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Child sexual abuse is not limited by gender

Up to one in six boys suffer sexual abuse before age 18

The statistics on child sexual abuse are incredibly saddening. While we know it is a tragically common and underreported crime, there are still myths and stereotypes about sexual abuse and who the victims of these heinous acts are.

As more research is coming to light, it is important to take note that it is not just female children who are susceptible to sexual abuse. A 2005 study by the U.S. Centers for Disease Control found that 16 percent of males were sexually abused under age 18. The National Center for Victims of Crime reports that 20 percent of adult women self-report childhood sexual assault, with between 5 and 10 percent of adult males reporting the same.

There are female perpetrators of child sexual abuse, as well

Female sexual predators also cause lasting harm to children, both male and female. You have likely heard salacious stories about female teachers having sex with male students, but there is much more to the story than this. For example, a Lucy Faith full Foundation study in the UK found that 20 percent of suspected child sexual abusers were female. And even if media coverage of instances of teacher/student abuse is reported quite differently depending on the gender of the teacher, the harm caused to the abuse student is very real. Studies have shown that male teenagers who suffered child sexual abuse have a greater risk of developing depression, alcoholism and other mental health issues later in life.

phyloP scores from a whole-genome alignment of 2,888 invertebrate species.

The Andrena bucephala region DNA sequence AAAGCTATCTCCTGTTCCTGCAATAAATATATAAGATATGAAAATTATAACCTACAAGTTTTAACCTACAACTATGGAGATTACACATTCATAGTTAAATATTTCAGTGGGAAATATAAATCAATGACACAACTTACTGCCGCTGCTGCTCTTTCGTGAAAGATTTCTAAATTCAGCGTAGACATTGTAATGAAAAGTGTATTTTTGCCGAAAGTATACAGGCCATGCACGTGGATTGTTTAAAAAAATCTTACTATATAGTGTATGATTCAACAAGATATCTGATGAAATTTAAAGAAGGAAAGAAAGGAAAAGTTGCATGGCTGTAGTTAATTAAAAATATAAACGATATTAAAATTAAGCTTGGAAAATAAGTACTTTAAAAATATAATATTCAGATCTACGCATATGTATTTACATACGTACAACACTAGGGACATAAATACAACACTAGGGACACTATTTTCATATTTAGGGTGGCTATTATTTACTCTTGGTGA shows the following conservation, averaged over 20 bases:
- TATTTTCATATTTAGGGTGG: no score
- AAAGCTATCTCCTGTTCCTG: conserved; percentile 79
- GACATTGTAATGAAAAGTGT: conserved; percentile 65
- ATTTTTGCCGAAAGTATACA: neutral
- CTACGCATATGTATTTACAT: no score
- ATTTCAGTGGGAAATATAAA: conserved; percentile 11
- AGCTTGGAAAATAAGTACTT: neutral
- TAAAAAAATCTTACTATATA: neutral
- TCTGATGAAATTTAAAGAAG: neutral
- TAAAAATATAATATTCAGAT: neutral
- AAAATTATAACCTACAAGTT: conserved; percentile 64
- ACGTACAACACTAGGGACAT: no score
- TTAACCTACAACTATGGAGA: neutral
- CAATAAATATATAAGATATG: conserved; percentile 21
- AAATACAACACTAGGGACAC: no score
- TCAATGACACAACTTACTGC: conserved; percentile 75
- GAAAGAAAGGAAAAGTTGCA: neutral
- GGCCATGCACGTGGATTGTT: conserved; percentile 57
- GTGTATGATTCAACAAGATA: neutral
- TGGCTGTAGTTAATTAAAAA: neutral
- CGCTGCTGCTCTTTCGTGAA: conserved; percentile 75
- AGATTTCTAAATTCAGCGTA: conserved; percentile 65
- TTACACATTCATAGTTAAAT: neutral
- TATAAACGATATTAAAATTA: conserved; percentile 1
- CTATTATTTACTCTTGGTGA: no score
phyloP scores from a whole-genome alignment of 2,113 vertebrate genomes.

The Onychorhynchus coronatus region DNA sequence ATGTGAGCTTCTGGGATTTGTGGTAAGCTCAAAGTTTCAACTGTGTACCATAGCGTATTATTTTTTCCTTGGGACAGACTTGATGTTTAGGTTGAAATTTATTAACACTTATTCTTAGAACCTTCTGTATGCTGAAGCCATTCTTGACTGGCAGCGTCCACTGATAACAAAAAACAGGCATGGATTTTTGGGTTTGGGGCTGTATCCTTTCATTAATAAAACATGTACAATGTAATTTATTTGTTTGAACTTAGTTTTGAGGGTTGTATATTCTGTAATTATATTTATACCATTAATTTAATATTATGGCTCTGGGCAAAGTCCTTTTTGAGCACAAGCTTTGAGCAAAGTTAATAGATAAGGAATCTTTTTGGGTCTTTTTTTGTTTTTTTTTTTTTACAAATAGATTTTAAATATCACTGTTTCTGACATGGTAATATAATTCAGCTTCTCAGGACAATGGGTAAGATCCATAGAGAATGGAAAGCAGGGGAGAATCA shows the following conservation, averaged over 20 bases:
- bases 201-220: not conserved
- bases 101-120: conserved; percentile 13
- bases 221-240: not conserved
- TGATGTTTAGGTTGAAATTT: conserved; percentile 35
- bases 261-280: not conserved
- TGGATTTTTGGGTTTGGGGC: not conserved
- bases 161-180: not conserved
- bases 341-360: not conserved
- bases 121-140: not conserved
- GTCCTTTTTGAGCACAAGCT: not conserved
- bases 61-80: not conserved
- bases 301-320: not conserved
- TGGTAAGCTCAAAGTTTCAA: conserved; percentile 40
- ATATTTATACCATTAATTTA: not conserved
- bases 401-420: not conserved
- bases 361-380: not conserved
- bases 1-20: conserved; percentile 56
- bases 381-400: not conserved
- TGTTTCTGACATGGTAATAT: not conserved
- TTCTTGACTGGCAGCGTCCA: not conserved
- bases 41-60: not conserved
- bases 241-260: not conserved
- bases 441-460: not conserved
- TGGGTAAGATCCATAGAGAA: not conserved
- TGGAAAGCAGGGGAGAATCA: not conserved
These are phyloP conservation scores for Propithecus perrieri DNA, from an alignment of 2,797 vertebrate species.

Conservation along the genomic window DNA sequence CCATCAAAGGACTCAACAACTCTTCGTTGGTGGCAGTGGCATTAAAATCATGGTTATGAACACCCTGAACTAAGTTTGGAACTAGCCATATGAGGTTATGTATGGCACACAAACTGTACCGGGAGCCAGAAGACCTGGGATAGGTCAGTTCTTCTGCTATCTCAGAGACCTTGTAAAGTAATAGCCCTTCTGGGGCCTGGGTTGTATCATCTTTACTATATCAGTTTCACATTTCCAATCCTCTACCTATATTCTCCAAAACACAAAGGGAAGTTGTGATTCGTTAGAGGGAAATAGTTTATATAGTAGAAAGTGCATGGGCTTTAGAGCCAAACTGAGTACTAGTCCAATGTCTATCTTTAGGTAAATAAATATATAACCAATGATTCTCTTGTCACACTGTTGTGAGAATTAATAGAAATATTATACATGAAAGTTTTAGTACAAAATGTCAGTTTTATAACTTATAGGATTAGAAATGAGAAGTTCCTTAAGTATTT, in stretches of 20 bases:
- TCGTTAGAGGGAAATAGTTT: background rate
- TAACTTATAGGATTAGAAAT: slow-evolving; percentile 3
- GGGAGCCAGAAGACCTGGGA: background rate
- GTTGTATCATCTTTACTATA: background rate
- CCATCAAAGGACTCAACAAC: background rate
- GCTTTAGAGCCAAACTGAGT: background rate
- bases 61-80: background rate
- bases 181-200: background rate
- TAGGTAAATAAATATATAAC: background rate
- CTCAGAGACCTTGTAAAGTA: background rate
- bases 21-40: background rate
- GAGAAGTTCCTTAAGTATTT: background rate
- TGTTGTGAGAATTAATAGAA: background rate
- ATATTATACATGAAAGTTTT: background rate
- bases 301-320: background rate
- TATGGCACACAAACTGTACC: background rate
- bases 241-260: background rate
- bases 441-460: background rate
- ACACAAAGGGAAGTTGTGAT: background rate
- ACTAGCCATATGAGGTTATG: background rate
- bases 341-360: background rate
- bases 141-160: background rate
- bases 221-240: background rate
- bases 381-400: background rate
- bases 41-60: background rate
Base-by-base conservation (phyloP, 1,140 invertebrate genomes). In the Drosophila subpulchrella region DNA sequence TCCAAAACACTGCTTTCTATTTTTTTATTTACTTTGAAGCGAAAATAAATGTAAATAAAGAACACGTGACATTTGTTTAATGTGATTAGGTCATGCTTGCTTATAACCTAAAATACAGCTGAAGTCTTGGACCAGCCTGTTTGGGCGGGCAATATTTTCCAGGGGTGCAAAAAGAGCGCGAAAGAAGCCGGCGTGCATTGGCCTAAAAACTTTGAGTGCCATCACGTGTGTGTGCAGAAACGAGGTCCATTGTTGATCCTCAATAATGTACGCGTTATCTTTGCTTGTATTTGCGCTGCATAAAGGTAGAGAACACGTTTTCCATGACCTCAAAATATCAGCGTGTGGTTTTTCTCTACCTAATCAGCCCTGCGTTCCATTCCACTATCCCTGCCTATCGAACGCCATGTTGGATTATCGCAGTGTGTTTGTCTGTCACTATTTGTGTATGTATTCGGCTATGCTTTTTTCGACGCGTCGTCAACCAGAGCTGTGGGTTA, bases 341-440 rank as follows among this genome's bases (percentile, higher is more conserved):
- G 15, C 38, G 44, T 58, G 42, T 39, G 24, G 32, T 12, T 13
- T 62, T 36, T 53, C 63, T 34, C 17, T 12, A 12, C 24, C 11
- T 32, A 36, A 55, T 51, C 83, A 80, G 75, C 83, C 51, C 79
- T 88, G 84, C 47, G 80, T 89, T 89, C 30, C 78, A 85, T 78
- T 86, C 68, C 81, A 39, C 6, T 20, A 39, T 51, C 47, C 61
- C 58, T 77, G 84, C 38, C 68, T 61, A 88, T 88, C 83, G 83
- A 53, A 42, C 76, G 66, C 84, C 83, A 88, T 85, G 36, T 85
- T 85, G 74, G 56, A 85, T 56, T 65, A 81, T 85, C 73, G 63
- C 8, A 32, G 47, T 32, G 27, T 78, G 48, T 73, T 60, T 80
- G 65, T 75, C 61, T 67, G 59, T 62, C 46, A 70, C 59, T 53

"Masculinity" and child sexual abuse

Many psychologists and experts have noted the trouble men have reporting sexual abuse they suffered as children, adolescents and teenagers. This is because it can seem "unmanly" to report sexual abuse. They may fear being laughed at, or even called "lucky," depending on the circumstances of the abuse.

It is important to recognize that sexual abuse happens outside of the stereotypical idea of a strange man lurking outside of a playground. In reality, sexual abuse can happen to a child of any gender or gender identification, and may cause real harm. As we seek to protect children from sexual abuse of all types, it is important to recognize that sexual abuse can, and does, occur under a variety of circumstances.

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